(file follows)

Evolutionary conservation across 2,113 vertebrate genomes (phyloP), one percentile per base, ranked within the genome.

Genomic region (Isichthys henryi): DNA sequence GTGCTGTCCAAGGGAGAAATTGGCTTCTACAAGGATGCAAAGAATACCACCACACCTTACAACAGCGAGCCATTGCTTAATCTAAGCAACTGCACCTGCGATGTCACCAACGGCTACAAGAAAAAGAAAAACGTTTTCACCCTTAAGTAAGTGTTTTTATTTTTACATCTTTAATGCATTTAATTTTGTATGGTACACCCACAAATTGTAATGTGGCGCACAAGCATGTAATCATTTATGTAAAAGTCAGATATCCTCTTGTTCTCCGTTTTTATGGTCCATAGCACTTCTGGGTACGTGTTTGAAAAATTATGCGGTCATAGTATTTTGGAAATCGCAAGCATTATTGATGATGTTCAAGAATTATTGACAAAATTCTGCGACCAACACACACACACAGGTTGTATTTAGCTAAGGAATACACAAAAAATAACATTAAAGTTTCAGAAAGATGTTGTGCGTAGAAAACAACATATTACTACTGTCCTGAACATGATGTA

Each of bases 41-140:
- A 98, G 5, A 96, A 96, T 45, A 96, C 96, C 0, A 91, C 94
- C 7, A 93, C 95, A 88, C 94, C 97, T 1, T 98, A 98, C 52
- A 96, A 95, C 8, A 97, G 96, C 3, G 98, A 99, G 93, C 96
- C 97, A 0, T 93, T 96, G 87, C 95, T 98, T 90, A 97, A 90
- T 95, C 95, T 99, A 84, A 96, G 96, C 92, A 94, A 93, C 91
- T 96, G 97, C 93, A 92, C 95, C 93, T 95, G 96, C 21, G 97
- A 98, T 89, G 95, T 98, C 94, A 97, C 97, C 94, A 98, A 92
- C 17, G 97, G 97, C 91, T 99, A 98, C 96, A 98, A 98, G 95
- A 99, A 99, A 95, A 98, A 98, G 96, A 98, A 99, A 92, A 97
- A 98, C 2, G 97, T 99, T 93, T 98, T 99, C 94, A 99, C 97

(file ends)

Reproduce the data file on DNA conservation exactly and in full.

Evolutionary conservation across 2,113 vertebrate genomes (phyloP), one percentile per base, ranked within the genome.

Genomic region (Isichthys henryi): DNA sequence GTGCTGTCCAAGGGAGAAATTGGCTTCTACAAGGATGCAAAGAATACCACCACACCTTACAACAGCGAGCCATTGCTTAATCTAAGCAACTGCACCTGCGATGTCACCAACGGCTACAAGAAAAAGAAAAACGTTTTCACCCTTAAGTAAGTGTTTTTATTTTTACATCTTTAATGCATTTAATTTTGTATGGTACACCCACAAATTGTAATGTGGCGCACAAGCATGTAATCATTTATGTAAAAGTCAGATATCCTCTTGTTCTCCGTTTTTATGGTCCATAGCACTTCTGGGTACGTGTTTGAAAAATTATGCGGTCATAGTATTTTGGAAATCGCAAGCATTATTGATGATGTTCAAGAATTATTGACAAAATTCTGCGACCAACACACACACACAGGTTGTATTTAGCTAAGGAATACACAAAAAATAACATTAAAGTTTCAGAAAGATGTTGTGCGTAGAAAACAACATATTACTACTGTCCTGAACATGATGTA

Each of bases 41-140:
- A 98, G 5, A 96, A 96, T 45, A 96, C 96, C 0, A 91, C 94
- C 7, A 93, C 95, A 88, C 94, C 97, T 1, T 98, A 98, C 52
- A 96, A 95, C 8, A 97, G 96, C 3, G 98, A 99, G 93, C 96
- C 97, A 0, T 93, T 96, G 87, C 95, T 98, T 90, A 97, A 90
- T 95, C 95, T 99, A 84, A 96, G 96, C 92, A 94, A 93, C 91
- T 96, G 97, C 93, A 92, C 95, C 93, T 95, G 96, C 21, G 97
- A 98, T 89, G 95, T 98, C 94, A 97, C 97, C 94, A 98, A 92
- C 17, G 97, G 97, C 91, T 99, A 98, C 96, A 98, A 98, G 95
- A 99, A 99, A 95, A 98, A 98, G 96, A 98, A 99, A 92, A 97
- A 98, C 2, G 97, T 99, T 93, T 98, T 99, C 94, A 99, C 97